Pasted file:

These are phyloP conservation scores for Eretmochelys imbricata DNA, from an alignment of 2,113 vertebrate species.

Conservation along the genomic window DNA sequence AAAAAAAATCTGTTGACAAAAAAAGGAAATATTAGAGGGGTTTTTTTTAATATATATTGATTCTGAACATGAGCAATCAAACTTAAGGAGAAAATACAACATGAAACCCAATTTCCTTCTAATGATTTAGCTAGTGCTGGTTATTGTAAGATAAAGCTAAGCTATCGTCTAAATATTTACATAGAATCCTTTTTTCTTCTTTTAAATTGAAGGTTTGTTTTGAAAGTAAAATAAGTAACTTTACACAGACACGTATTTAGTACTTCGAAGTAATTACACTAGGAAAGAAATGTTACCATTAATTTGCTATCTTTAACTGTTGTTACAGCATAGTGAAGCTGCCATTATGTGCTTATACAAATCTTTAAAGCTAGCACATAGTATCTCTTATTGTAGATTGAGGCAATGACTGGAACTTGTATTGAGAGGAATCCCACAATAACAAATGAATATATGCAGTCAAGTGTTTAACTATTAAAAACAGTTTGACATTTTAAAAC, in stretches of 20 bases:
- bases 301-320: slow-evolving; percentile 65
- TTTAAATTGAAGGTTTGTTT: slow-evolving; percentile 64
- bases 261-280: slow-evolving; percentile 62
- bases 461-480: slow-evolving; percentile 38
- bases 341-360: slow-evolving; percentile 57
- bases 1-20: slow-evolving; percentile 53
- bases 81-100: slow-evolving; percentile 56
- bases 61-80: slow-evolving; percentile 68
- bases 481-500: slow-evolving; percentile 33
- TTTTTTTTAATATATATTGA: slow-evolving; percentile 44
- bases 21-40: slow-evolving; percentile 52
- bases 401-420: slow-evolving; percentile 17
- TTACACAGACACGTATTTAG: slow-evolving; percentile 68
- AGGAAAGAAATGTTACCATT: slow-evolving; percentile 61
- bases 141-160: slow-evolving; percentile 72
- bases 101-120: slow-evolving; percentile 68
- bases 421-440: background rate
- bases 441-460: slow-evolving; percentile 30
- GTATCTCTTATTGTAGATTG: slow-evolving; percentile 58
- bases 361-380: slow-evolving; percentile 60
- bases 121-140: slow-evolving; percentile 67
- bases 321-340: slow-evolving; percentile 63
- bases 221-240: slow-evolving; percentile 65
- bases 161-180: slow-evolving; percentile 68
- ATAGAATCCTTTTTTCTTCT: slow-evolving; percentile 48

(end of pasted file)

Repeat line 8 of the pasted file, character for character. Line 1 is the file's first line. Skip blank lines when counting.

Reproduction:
- bases 1-20: slow-evolving; percentile 53